Which Joe gave his name to ‘sloppy joes’? We look at five interesting sandwiches and their lexical origins.
A unit of volume equal to one cubic metre.
- ‘According to the current national standard in the United States, the stere is not to be used.’
- ‘China's comprehensive timber utilization percentage is expected to exceed 65 percent in 2010 from the current 60 percent, which will save 40 to 50 million steres of timber annually.’
- ‘It has 354.8 billion steres in surface water resources, 13.5 percent of the nation's total, and 330 billion steres in glacial water resources.’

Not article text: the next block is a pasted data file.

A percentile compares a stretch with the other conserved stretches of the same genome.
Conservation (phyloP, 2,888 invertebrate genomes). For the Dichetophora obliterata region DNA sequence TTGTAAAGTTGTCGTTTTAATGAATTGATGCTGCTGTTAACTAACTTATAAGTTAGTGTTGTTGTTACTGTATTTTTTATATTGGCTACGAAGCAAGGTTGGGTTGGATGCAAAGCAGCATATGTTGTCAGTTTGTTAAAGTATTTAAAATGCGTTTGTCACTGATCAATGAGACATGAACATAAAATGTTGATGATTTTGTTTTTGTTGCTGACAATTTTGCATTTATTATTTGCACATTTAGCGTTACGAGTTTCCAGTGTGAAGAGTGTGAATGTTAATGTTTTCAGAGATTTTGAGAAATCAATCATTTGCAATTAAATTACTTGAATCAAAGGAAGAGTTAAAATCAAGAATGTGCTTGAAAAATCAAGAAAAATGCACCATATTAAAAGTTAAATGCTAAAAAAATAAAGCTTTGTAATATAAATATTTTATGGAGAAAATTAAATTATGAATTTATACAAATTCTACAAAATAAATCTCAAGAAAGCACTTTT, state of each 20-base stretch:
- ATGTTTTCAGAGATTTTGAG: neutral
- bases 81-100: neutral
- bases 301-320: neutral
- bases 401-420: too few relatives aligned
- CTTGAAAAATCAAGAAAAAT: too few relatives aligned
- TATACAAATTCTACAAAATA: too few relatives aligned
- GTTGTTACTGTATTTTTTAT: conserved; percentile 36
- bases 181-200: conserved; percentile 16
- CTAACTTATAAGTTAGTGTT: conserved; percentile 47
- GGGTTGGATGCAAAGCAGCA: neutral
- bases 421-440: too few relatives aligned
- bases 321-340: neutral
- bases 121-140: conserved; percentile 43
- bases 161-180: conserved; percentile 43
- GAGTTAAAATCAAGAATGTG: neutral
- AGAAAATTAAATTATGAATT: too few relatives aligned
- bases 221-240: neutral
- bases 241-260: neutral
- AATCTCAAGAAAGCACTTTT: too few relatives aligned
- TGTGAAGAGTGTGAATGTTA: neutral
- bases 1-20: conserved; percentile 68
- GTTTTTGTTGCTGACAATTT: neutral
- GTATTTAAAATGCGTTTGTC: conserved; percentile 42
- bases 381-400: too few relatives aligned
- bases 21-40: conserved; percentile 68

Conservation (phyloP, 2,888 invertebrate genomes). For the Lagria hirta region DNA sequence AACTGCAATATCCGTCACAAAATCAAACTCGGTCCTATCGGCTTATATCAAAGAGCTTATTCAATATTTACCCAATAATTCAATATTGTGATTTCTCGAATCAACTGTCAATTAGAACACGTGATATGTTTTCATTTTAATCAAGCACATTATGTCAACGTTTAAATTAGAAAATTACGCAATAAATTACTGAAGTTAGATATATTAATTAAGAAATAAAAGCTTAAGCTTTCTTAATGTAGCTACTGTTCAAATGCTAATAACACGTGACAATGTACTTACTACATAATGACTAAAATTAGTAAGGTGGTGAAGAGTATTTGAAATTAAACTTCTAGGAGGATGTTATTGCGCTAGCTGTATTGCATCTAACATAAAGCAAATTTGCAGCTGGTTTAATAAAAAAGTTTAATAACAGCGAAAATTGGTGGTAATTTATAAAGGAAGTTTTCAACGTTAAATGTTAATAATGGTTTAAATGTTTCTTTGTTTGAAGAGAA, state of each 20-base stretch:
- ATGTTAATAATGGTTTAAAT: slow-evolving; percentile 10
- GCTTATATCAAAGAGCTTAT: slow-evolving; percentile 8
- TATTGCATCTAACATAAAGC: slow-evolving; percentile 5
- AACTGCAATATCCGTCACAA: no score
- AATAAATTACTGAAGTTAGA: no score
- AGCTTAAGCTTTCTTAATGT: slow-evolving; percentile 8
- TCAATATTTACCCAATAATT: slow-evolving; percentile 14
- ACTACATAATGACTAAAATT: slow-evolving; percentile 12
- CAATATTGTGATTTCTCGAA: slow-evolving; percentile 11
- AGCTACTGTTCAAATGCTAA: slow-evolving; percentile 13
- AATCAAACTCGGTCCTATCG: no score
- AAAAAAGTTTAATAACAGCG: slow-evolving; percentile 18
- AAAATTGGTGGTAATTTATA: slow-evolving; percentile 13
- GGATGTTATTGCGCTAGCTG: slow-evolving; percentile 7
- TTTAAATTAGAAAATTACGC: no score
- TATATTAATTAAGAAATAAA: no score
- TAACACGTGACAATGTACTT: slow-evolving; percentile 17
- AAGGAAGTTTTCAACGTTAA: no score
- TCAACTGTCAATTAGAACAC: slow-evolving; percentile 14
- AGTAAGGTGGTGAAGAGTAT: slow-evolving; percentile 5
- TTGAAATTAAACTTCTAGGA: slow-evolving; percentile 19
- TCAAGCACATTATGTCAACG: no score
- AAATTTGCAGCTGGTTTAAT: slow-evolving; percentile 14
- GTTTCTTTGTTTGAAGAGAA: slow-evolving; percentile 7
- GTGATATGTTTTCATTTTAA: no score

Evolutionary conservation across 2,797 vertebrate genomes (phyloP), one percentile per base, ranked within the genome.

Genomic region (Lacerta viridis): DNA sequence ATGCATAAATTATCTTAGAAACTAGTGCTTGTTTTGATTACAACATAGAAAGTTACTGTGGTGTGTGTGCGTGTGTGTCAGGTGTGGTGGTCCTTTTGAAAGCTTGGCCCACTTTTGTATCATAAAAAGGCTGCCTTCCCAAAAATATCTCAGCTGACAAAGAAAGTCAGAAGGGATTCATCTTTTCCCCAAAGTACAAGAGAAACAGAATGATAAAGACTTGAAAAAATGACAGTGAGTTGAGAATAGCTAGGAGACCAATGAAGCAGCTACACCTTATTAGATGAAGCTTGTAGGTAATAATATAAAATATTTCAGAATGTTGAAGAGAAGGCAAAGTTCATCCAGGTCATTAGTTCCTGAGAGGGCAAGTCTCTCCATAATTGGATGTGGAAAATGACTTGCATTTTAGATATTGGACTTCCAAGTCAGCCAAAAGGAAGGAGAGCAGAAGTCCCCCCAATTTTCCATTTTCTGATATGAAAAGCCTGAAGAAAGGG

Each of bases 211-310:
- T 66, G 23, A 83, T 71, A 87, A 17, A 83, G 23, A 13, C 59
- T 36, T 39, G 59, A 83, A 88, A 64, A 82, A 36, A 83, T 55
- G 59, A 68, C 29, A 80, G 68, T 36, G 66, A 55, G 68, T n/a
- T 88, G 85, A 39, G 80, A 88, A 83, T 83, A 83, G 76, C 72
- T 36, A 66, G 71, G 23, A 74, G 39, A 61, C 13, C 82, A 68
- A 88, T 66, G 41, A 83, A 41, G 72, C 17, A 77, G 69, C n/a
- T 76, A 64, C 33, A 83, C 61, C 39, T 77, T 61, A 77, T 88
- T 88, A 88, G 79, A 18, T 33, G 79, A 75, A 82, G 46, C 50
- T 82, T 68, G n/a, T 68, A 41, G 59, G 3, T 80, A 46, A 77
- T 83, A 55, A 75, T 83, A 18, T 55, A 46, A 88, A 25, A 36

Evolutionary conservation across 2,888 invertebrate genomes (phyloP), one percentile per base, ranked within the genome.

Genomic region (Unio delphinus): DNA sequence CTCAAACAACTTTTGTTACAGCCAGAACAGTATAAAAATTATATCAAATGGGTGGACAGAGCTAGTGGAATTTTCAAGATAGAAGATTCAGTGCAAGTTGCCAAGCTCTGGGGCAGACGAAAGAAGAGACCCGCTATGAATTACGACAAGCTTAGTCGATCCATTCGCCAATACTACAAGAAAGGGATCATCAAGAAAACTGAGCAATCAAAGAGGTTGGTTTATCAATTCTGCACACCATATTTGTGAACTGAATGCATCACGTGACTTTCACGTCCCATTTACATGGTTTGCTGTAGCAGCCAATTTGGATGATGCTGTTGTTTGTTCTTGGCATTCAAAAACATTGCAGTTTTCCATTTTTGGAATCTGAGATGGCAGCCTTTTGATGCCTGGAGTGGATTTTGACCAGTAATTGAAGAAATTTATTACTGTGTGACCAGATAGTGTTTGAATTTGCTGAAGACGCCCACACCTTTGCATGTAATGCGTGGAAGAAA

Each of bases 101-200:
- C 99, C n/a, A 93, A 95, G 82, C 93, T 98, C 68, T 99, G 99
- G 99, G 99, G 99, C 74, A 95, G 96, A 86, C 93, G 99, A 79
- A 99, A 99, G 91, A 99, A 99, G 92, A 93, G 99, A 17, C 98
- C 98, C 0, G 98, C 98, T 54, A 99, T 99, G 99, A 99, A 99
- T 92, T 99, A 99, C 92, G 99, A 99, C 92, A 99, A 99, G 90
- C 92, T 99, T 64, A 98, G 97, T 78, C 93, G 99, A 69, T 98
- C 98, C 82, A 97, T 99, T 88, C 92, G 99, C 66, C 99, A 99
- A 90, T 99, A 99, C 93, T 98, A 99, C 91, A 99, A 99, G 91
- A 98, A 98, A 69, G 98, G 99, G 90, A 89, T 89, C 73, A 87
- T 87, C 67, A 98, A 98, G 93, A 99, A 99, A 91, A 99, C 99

- ‘Currently, during March, in the middle of the rainy season, wood consumption for drying the tea is about 20 steres per day.’
- ‘Approximately 3 million steres of timber has been actually cut in private forests during the last years, including approximately equal volumes of logs, paper timber and firewood.’
Late 18th century: from French stère, from Greek stereos ‘solid’.
We take a look at several popular, though confusing, punctuation marks.
From Afghanistan to Zimbabwe, discover surprising and intriguing language facts from around the globe.
The definitions of ‘buddy’ and ‘bro’ in the OED have recently been revised. We explore their history and increase in popularity.